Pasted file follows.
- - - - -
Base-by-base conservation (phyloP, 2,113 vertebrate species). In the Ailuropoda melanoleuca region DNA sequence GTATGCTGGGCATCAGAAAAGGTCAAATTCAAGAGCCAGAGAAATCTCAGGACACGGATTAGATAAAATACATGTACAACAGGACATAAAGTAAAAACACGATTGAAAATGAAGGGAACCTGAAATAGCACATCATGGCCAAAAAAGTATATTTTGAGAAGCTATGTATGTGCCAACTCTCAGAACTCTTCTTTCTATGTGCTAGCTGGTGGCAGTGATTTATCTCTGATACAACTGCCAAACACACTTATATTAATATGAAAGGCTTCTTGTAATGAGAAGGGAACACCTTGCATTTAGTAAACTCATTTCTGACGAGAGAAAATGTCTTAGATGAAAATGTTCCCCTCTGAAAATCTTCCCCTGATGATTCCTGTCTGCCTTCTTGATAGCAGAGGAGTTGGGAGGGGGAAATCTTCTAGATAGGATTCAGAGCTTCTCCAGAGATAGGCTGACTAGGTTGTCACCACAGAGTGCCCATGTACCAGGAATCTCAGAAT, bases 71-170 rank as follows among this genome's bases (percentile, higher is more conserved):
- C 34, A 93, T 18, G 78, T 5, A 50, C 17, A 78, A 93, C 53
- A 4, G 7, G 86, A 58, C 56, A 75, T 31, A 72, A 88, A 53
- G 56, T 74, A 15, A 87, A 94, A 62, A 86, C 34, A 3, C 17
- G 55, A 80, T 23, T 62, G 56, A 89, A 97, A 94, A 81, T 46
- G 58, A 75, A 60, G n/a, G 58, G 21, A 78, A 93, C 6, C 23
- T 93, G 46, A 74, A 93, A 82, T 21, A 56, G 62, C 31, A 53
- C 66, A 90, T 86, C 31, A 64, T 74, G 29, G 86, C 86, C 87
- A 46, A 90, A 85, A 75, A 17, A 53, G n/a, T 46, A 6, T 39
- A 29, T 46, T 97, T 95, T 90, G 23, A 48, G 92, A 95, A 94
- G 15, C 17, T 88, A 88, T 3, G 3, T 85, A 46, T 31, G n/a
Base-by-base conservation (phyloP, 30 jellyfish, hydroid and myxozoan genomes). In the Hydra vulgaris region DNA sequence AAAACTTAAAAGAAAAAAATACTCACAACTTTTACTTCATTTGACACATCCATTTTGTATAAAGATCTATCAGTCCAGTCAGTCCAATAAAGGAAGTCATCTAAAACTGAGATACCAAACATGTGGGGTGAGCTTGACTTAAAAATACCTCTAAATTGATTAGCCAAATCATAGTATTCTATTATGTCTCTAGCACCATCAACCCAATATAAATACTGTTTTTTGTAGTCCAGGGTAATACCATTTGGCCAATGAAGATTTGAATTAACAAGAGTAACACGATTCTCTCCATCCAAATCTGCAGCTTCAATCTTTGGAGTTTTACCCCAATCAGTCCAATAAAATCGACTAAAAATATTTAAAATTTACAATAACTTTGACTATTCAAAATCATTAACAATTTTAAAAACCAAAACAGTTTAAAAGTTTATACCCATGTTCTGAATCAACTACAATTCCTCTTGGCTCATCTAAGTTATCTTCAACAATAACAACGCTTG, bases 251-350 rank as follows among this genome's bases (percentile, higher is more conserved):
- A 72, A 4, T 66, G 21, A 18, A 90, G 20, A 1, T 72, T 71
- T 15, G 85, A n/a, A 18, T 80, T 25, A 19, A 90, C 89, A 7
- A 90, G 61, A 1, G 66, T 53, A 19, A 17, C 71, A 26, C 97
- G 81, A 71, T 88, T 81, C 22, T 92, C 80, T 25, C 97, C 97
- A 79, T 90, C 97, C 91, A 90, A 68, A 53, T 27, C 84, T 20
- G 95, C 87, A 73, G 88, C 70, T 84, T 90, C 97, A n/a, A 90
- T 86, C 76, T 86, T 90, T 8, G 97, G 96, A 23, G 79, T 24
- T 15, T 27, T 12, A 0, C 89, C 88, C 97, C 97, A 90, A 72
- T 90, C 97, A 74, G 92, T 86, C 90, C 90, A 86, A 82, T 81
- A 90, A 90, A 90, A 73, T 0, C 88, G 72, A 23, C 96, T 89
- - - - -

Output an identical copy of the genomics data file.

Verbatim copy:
Base-by-base conservation (phyloP, 2,113 vertebrate species). In the Ailuropoda melanoleuca region DNA sequence GTATGCTGGGCATCAGAAAAGGTCAAATTCAAGAGCCAGAGAAATCTCAGGACACGGATTAGATAAAATACATGTACAACAGGACATAAAGTAAAAACACGATTGAAAATGAAGGGAACCTGAAATAGCACATCATGGCCAAAAAAGTATATTTTGAGAAGCTATGTATGTGCCAACTCTCAGAACTCTTCTTTCTATGTGCTAGCTGGTGGCAGTGATTTATCTCTGATACAACTGCCAAACACACTTATATTAATATGAAAGGCTTCTTGTAATGAGAAGGGAACACCTTGCATTTAGTAAACTCATTTCTGACGAGAGAAAATGTCTTAGATGAAAATGTTCCCCTCTGAAAATCTTCCCCTGATGATTCCTGTCTGCCTTCTTGATAGCAGAGGAGTTGGGAGGGGGAAATCTTCTAGATAGGATTCAGAGCTTCTCCAGAGATAGGCTGACTAGGTTGTCACCACAGAGTGCCCATGTACCAGGAATCTCAGAAT, bases 71-170 rank as follows among this genome's bases (percentile, higher is more conserved):
- C 34, A 93, T 18, G 78, T 5, A 50, C 17, A 78, A 93, C 53
- A 4, G 7, G 86, A 58, C 56, A 75, T 31, A 72, A 88, A 53
- G 56, T 74, A 15, A 87, A 94, A 62, A 86, C 34, A 3, C 17
- G 55, A 80, T 23, T 62, G 56, A 89, A 97, A 94, A 81, T 46
- G 58, A 75, A 60, G n/a, G 58, G 21, A 78, A 93, C 6, C 23
- T 93, G 46, A 74, A 93, A 82, T 21, A 56, G 62, C 31, A 53
- C 66, A 90, T 86, C 31, A 64, T 74, G 29, G 86, C 86, C 87
- A 46, A 90, A 85, A 75, A 17, A 53, G n/a, T 46, A 6, T 39
- A 29, T 46, T 97, T 95, T 90, G 23, A 48, G 92, A 95, A 94
- G 15, C 17, T 88, A 88, T 3, G 3, T 85, A 46, T 31, G n/a
Base-by-base conservation (phyloP, 30 jellyfish, hydroid and myxozoan genomes). In the Hydra vulgaris region DNA sequence AAAACTTAAAAGAAAAAAATACTCACAACTTTTACTTCATTTGACACATCCATTTTGTATAAAGATCTATCAGTCCAGTCAGTCCAATAAAGGAAGTCATCTAAAACTGAGATACCAAACATGTGGGGTGAGCTTGACTTAAAAATACCTCTAAATTGATTAGCCAAATCATAGTATTCTATTATGTCTCTAGCACCATCAACCCAATATAAATACTGTTTTTTGTAGTCCAGGGTAATACCATTTGGCCAATGAAGATTTGAATTAACAAGAGTAACACGATTCTCTCCATCCAAATCTGCAGCTTCAATCTTTGGAGTTTTACCCCAATCAGTCCAATAAAATCGACTAAAAATATTTAAAATTTACAATAACTTTGACTATTCAAAATCATTAACAATTTTAAAAACCAAAACAGTTTAAAAGTTTATACCCATGTTCTGAATCAACTACAATTCCTCTTGGCTCATCTAAGTTATCTTCAACAATAACAACGCTTG, bases 251-350 rank as follows among this genome's bases (percentile, higher is more conserved):
- A 72, A 4, T 66, G 21, A 18, A 90, G 20, A 1, T 72, T 71
- T 15, G 85, A n/a, A 18, T 80, T 25, A 19, A 90, C 89, A 7
- A 90, G 61, A 1, G 66, T 53, A 19, A 17, C 71, A 26, C 97
- G 81, A 71, T 88, T 81, C 22, T 92, C 80, T 25, C 97, C 97
- A 79, T 90, C 97, C 91, A 90, A 68, A 53, T 27, C 84, T 20
- G 95, C 87, A 73, G 88, C 70, T 84, T 90, C 97, A n/a, A 90
- T 86, C 76, T 86, T 90, T 8, G 97, G 96, A 23, G 79, T 24
- T 15, T 27, T 12, A 0, C 89, C 88, C 97, C 97, A 90, A 72
- T 90, C 97, A 74, G 92, T 86, C 90, C 90, A 86, A 82, T 81
- A 90, A 90, A 90, A 73, T 0, C 88, G 72, A 23, C 96, T 89